Left needs answers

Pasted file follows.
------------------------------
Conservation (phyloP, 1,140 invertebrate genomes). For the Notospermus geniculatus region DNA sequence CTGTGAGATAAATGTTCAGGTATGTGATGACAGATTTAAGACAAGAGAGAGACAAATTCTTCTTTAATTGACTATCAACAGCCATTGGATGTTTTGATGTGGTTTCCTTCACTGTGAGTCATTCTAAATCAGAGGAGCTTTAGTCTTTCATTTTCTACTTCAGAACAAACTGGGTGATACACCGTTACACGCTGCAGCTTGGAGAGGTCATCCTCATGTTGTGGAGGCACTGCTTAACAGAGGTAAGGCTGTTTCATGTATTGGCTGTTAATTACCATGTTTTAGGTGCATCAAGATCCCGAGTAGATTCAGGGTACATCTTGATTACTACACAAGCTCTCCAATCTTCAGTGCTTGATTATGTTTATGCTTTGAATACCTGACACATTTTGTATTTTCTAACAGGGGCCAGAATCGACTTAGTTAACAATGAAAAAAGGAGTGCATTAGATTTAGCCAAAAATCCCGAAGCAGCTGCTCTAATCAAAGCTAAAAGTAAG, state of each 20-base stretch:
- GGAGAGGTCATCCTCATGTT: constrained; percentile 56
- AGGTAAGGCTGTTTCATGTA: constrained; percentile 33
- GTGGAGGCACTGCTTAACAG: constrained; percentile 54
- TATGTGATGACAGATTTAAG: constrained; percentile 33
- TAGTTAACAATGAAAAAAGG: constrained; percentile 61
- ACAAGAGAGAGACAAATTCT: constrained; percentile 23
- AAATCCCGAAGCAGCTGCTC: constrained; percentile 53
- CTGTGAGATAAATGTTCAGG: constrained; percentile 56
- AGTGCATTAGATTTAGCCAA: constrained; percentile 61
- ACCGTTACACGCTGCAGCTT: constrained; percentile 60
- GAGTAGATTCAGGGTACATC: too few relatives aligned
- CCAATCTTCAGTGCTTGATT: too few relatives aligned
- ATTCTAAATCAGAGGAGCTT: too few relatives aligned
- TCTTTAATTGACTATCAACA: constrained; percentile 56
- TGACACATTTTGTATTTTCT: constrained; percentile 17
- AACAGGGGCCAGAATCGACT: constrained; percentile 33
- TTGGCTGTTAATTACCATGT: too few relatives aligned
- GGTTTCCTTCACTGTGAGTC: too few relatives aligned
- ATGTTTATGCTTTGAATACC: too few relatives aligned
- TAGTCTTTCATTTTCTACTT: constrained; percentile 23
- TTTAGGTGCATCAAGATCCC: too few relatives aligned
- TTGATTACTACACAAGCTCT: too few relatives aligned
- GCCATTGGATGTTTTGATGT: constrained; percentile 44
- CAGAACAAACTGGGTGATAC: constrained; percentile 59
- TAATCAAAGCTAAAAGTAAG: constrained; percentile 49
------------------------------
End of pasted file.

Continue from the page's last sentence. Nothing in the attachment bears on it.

The British National Party's recent victory in Mixendon, where it captured its first council seat in Yorkshire, is certainly a cause for concern that should provide us with some food for thought. It is not the first BNP victory over the past couple of years in the deprived areas of the former industrial north. It now holds five council seats, including its stronghold in Burnley, where it holds three. In Burnley and Blackburn the BNP claims that the presence of its members on local councils has halted the dispersal of asylum-seekers to the area. While the phenomenon cannot be divorced from the dissatisfaction of the working class in general with the policies of New Labour, and the social deprivation in the areas in which they live, neither can we divorce it from the hysteria whipped up in the rightwing media against asylum-seekers. Home secretary David Blunkett claimed last week that Britain was like "a coiled spring" because of asylum-seekers. He speculated on the use of vigilante action, stating that rising tension could result in people "taking the law into their own hands". He called on the media not to intensify those "genuine fears and concerns that can easily turn to a desire to find scapegoats". Yet all the while Blunkett has been calling for tighter immigration controls. His master, Tony Blair, has even spoken of Britain withdrawing from the European convention on human rights so that it could deport asylum-seekers more easily - a suggestion first floated in The Daily Telegraph. Blunkett has compared the tabloid campaigns on asylum-seekers to the activities of Trotskyites in the Labour Party 20 years ago. They were making "absurd" demands, he said, and he had had a "bellyful" of them. They were, of course, expelled. But with asylum-seekers Blunkett adopts and follows the tabloids' agenda. How does this translate on the ground? The independent racial harassment help line, the Monitoring Group, reported more than 1,700 complaints last year. For example, earlier this month, three Iraqi asylum-seekers in Plymouth found themselves chased by 12 white men who threatened to kill them - two of them were attacked and left with head injuries. This incident is far from isolated. Another example would be the recent backlash against the dispersal of asylum-seekers to a hotel in Sittingbourne, Kent. They were not welcomed by the residents, some of whom even threatened to burn the building. The BNP canvassed the area, stating in their leaflets that the immigrants had arrived directly from the airport and had not been screened for contagious diseases. The BNP's propaganda obviously dovetails with the dominant message and struck a chord. The rightwing tabloids have fuelled this hysteria. Rebekah Wade, the new editor of The Sun, launched a "crusade" against what the paper terms "asylum madness". It stated on January 23 that 50,000 readers had signed up to its campaign demanding tougher action upon illegal immigrants. The Sun has also been demanding the deportation of the islamist cleric, Abu Hamza of Finsbury Park mosque, despite the fact he is a British citizen. The BNP held a rally outside the mosque last year, along with the National Front. Rebekah Wade's asylum "crusade" echoes her anti-paedophile campaign that she ran at the News of the World. The Sun also trumpeted that some of those arrested in the ricin campaign were "living free at the taxpayer's expense". The paper printed its own version of the 'Mr Men' cartoons, including a 'Mr Asylum-Seeker' and his friend, 'Mr Albanian Gangster'. This feature is now being investigated by the Press Complaints Commission. Meanwhile, the Daily Mail begun a series on 'Asylum Britain'. In an editorial last Tuesday, it claimed that Britain was a "haven" for "Albanian gangsters, Kosovar people-smugglers and Algerian terrorists". In a style that one could describe as being proto-fascist, it went on to attack "the ruling classes" for failing to debate the issue and "the McCarthyite tactics of the left who have sought to stifle honest debate by demonising anyone who has dared to draw attention to the crisis". On its news pages it played upon the Sittingbourne hotel issue by publishing pages of expensive country houses, including one in Surrey that had a private cinema and five swimming pools, suggesting that these would be suitable sites. The paper wants us to believe that "New arrivals will soon be asking for a copy of Country Life, along with details on how to claim benefits." On January 28, holocaust memorial day, the Daily Mail headline made a reference to "soft touch Britain". This was the same paper that supported the Nazi regime between 1933 and 1938, cheered on Moseley's black shirts as they were assaulting jews and trade unionists, and later claimed that Britain was a dump for jewish refugees escaping from the Hitler regime. Frightening indeed. Not to be outdone, The Express reproduced 20 of its front pages on the subject with the headline, "We told you so!" The BNP website pictures a Daily Express front page on asylum, under the headline, "British press helping spread the BNP message". Yes, the tabloid hysteria goes hand in hand with BNP hate-mongering. Renee Marsden